Water-deficit stress, as well as low-temperature stress, is documented to induce flowering in citrus [Citrus sp. (Barbera et al., 1981, 1985; Chica and Albrigo, 2013a, 2013b; Li et al., 2017; Lovatt et al., 1988a, 1988b; Moss, 1969; Nakajima et al., 1992; Southwick and Davenport, 1986; Tang and Lovatt, 2019)]. The water-deficit floral-induction pathway in citrus is of particular interest because drought is increasingly pervasive due to climate change (Easterling et al., 2000), and drought stress can be regulated in irrigated orchards. With additional knowledge, it might be possible to improve irrigation practices, such as deficit irrigation, to limit the negative effects of drought while deriving a benefit from water deficit that increases flowering and yield in growing areas where winter low temperatures have become insufficient for flower induction due to climate change. Water-deficit stress substitutes for low temperature in citrus-growing regions near the equator that have distinct wet and dry seasons (Reuther, 1973) and is used to supplement low temperature to increase flowering in the tropical-subtropical citrus-producing areas of Florida and Brazil (Albrigo et al., 2002, 2006). In addition, water-deficit stress-induced flowering is the basis of the ancient technique of forzatura di limone developed in Sicily to produce summer (verdelli) lemons [Citrus limon (Barbera et al., 1981, 1985)]. The technique “forces” trees to flower by imposing 8 weeks of water-deficit stress during the hot summer months. At the end of the stress period, trees are re-irrigated and flower within 3 to 4 weeks. The “forzatura” crop is harvested the following summer, when lemons are in demand by consumers. For both ‘Frost Lisbon’ lemon (Lovatt et al., 1988a, 1988b) and ‘Tahiti’ lime [Citrus latifolia (Southwick and Davenport, 1986)], inflorescence and flower numbers increased in parallel with the increasing severity or duration of the water deficit imposed, providing evidence of a quantitative effect of water-deficit stress on citrus flowering.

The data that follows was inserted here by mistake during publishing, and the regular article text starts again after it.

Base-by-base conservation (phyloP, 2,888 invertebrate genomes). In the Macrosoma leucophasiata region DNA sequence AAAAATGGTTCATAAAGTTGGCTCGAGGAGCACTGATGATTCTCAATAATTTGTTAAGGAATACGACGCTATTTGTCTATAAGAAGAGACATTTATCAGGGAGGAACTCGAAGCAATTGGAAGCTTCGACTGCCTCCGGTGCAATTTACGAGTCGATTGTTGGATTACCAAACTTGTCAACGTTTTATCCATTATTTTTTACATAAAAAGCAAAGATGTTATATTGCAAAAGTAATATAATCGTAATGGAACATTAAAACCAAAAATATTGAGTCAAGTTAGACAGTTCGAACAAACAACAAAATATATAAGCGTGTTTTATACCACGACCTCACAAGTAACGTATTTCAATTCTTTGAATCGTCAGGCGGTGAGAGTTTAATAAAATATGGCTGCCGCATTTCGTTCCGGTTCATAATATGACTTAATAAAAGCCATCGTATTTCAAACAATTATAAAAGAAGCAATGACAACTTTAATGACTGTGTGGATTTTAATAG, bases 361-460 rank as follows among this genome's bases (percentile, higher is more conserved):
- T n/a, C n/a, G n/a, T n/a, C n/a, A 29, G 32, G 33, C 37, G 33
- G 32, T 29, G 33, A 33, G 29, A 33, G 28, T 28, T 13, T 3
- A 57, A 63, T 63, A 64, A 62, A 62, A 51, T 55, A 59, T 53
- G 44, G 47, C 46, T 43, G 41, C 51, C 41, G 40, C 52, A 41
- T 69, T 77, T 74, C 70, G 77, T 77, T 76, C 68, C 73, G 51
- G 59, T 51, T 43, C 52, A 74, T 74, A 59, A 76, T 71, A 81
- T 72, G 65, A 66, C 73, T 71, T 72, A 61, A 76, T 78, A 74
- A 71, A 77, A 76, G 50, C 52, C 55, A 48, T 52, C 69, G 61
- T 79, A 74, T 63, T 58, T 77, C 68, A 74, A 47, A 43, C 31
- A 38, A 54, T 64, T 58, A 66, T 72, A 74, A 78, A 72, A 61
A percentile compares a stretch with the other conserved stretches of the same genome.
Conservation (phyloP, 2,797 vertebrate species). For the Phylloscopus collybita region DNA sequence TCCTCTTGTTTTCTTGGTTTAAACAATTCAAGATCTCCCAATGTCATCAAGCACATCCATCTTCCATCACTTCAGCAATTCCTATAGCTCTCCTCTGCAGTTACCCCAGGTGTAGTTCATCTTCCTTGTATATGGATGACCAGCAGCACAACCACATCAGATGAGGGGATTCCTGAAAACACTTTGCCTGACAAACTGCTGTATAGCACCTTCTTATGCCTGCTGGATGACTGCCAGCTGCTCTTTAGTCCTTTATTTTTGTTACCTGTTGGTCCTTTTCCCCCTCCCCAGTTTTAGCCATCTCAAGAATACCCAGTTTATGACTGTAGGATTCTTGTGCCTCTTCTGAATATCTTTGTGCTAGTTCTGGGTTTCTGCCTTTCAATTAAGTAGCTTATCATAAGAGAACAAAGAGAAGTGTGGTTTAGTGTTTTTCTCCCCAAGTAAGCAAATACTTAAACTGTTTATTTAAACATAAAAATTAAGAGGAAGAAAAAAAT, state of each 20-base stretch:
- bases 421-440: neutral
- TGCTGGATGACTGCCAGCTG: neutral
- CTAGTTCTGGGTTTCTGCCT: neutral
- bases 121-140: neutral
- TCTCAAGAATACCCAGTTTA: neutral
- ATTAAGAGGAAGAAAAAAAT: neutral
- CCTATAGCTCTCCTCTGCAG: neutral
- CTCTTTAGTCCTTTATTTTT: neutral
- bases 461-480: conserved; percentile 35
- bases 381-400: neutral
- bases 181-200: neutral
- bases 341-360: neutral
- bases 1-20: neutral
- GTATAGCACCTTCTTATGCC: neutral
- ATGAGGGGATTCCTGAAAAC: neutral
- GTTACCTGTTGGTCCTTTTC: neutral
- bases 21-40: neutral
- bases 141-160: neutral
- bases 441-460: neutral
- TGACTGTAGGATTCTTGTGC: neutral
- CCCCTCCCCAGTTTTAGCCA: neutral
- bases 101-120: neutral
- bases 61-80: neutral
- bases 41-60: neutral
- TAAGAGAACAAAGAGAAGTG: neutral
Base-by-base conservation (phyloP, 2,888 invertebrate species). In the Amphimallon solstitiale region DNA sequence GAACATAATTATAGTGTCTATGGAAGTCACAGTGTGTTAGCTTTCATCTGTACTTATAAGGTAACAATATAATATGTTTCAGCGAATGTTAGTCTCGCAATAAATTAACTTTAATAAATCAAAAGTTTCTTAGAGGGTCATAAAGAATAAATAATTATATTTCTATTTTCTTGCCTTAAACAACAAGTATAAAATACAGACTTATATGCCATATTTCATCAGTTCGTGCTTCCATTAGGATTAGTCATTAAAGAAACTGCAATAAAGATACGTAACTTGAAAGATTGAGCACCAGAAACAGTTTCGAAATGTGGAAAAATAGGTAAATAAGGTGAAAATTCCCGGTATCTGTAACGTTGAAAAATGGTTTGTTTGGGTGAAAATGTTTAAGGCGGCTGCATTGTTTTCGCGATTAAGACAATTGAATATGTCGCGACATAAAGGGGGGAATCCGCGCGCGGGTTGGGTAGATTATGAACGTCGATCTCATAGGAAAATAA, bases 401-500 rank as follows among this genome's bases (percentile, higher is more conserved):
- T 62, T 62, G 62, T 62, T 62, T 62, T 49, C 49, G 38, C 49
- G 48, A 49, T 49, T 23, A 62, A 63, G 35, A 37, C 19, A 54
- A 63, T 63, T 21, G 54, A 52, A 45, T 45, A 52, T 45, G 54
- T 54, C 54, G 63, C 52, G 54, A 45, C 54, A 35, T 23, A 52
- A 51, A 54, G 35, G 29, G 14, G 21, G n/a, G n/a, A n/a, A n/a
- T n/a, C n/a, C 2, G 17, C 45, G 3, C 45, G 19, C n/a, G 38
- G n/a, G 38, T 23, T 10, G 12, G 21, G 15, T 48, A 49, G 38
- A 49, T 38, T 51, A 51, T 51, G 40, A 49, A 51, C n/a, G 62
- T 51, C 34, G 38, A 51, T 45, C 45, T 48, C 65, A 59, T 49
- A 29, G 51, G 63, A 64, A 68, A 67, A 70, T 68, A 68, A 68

Despite the application of water deficit in commercial citrus production to augment spring bloom (Albrigo et al., 2006) or to induce out-of-season flowering (Maranto and Hake, 1985), research investigating the role of water deficit in regulating floral development at the level of gene transcription is limited (Chica and Albrigo, 2013b; Li et al., 2017). Imposing 6 weeks of moderate water-deficit stress (SWP −2.00 MPa) to induce flowering in ‘Washington’ navel orange (C. sinensis) provided evidence that leaf expression of FT increased during the stress period and decreased to pre-stress levels on re-irrigation, whereas bud expression of SOC1, LFY, and AP1 increased only after the trees were re-irrigated; bud expression of FT was not quantified (Chica and Albrigo, 2013b). In a second experiment with 2-year-old ‘Femminello’ lemon trees on trifoliate orange (Poncirus trifoliata) rootstock that flowered after only 2 weeks of minimal water-deficit stress (−1.5 MPa) vs. well-watered control trees (−1.0 MPa), which flowered poorly, leaf FT transcripts increased during water-deficit stress and decreased following re-irrigation (Li et al., 2017). Based on RNA sequencing results, Li et al. (2017) hypothesized that activation of a leaf FT contributed to the upregulation of AP1 in buds, either directly or indirectly through SOC1, and ultimately resulted in the activation of the downstream floral organ identity genes. Roles for bud FT and LFY were not identified (Li et al., 2017). Whereas the results of these two studies suggest that floral induction is regulated by a leaf FT in response to water deficit, the role of bud FT and downstream genetic control of bud determinacy and floral organ identity in response to drought have yet to be delineated. Furthermore, it is currently not known whether water-deficit stress-induced flowering in citrus proceeds by the same floral development pathway as low-temperature–induced flowering or entails unique regulatory events. Having this information might prove valuable for improving the use of water deficit alone or in conjunction with low temperature to increase citrus flowering and yield.